Mapping primitive data types from C – tutorial
In this tutorial, you will learn what C data types are visible in Kotlin/Native and vice versa. You will:
See what Data types are in C language.
Create a tiny C Library that uses those types in exports.
Find how Primitive types in Kotlin are mapped to C.
Types in C language
What types are there in the C language? Let's take the C data types article from Wikipedia as a basis. There are following types in the C programming language:
char, int, float, doublewith modifiers
signed, unsigned, short, long
structures, unions, arrays
There are also more specific types:
boolean type (from C99)
fixed width integer types, such as
There are also the following type qualifiers in the C language:
The best way to see what C data types are visible in Kotlin is to try it.
Example C library
lib.h file to see how C functions are mapped into Kotlin:
The file is missing the
extern "C" block, which is not needed for this example, but may be necessary if you use C++ and overloaded functions. The C++ compatibility thread on Stackoverflow contains more details on this.
For every set of
.h files, you will be using the
cinterop tool from Kotlin/Native to generate a Kotlin/Native library, or
.klib. The generated library will bridge calls from Kotlin/Native to C. It includes respective Kotlin declarations for the definitions form the
.h files. It is only necessary to have a
.h file to run the
cinterop tool. And you do not need to create a
lib.c file, unless you want to compile and run the example. More details on this are covered in the C interop page. It is enough for the tutorial to create the
lib.def file with the following content:
You may include all declarations directly into the
.def file after a
--- separator. It can be helpful to include macros or other C defines into the code generated by the
cinterop tool. Method bodies are compiled and fully included into the binary too. Use that feature to have a runnable example without a need for a C compiler. To implement that, you need to add implementations to the C functions from the
lib.h file, and place these functions into a
.def file. You will have the following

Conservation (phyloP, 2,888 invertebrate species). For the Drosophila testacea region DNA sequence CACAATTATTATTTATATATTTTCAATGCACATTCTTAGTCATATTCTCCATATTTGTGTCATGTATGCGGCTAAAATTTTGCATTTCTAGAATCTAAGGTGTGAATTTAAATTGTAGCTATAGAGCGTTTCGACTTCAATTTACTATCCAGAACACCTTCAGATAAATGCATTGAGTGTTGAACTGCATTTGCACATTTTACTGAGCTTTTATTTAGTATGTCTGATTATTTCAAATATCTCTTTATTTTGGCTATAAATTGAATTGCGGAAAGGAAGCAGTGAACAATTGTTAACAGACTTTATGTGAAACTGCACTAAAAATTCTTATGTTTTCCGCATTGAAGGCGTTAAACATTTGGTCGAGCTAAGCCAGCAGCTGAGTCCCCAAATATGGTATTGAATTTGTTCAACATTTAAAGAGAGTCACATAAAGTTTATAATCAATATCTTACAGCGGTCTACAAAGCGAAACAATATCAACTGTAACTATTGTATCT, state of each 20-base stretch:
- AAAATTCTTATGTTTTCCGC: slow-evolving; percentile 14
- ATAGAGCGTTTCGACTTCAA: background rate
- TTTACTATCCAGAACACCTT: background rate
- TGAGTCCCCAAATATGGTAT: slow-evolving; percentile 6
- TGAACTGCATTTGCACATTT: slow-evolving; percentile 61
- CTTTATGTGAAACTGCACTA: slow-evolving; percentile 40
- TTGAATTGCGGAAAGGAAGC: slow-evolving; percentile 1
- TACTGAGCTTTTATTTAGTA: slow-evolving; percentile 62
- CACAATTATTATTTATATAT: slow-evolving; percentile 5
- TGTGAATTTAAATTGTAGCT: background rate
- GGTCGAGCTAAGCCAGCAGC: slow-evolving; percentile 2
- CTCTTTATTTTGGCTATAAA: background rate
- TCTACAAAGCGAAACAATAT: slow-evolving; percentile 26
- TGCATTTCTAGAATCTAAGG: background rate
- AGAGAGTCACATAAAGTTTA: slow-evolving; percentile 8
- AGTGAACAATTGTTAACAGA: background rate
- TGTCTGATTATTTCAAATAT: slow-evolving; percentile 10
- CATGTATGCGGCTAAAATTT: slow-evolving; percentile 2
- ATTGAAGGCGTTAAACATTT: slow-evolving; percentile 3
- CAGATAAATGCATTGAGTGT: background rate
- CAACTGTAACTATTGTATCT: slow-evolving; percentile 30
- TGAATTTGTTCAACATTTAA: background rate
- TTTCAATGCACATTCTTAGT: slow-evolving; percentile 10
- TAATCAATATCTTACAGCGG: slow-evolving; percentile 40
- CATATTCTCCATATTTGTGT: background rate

interop.def file is enough to compile and run the application or open it in an IDE. Now it is time to create project files, open the project in IntelliJ IDEA and run it.
Inspect generated Kotlin APIs for a C library
While it is possible to use the command line, either directly or by combining it with a script file (such as
.bat file), this approach doesn't scale well for big projects that have hundreds of files and libraries. It is then better to use the Kotlin/Native compiler with a build system, as it helps to download and cache the Kotlin/Native compiler binaries and libraries with transitive dependencies and run the compiler and tests. Kotlin/Native can use the Gradle build system through the kotlin-multiplatform plugin.
We covered the basics of setting up an IDE compatible project with Gradle in the A Basic Kotlin/Native Application tutorial. Please check it out if you are looking for detailed first steps and instructions on how to start a new Kotlin/Native project and open it in IntelliJ IDEA. In this tutorial, we'll look at the advanced C interop related usages of Kotlin/Native and multiplatform builds with Gradle.
First, create a project folder. All the paths in this tutorial will be relative to this folder. Sometimes the missing directories will have to be created before any new files can be added.
Use the following
build.gradle(.kts) Gradle build file:
The project file configures the C interop as an additional step of the build. Let's move the
interop.def file to the
src/nativeInterop/cinterop directory. Gradle recommends using conventions instead of configurations, for example, the source files are expected to be in the
src/nativeMain/kotlin folder. By default, all the symbols from C are imported to the
interop package, you may want to import the whole package in our
.kt files. Check out the Multiplatform Gradle DSL reference to learn about all the different ways you could configure it.
src/nativeMain/kotlin/hello.kt stub file with the following content to see how C primitive type declarations are visible from Kotlin:
Now you are ready to open the project in IntelliJ IDEA and to see how to fix the example project. While doing that, see how C primitive types are mapped into Kotlin/Native.
Primitive types in kotlin
With the help of IntelliJ IDEA's Go to | Declaration or compiler errors, you see the following generated API for the C functions:
C types are mapped in the way we would expect, note that
char type is mapped to
kotlin.Byte as it is usually an 8-bit signed value.
unsigned long long
Fix the code
You've seen all definitions and it is the time to fix the code. Run the
runDebugExecutableNative Gradle task in IDE or use the following command to run the code:
The final code in the
hello.kt file may look like that:
Continue to explore more complicated C language types and their representation in Kotlin/Native in the next tutorials:
The C interop documentation covers more advanced scenarios of the interop.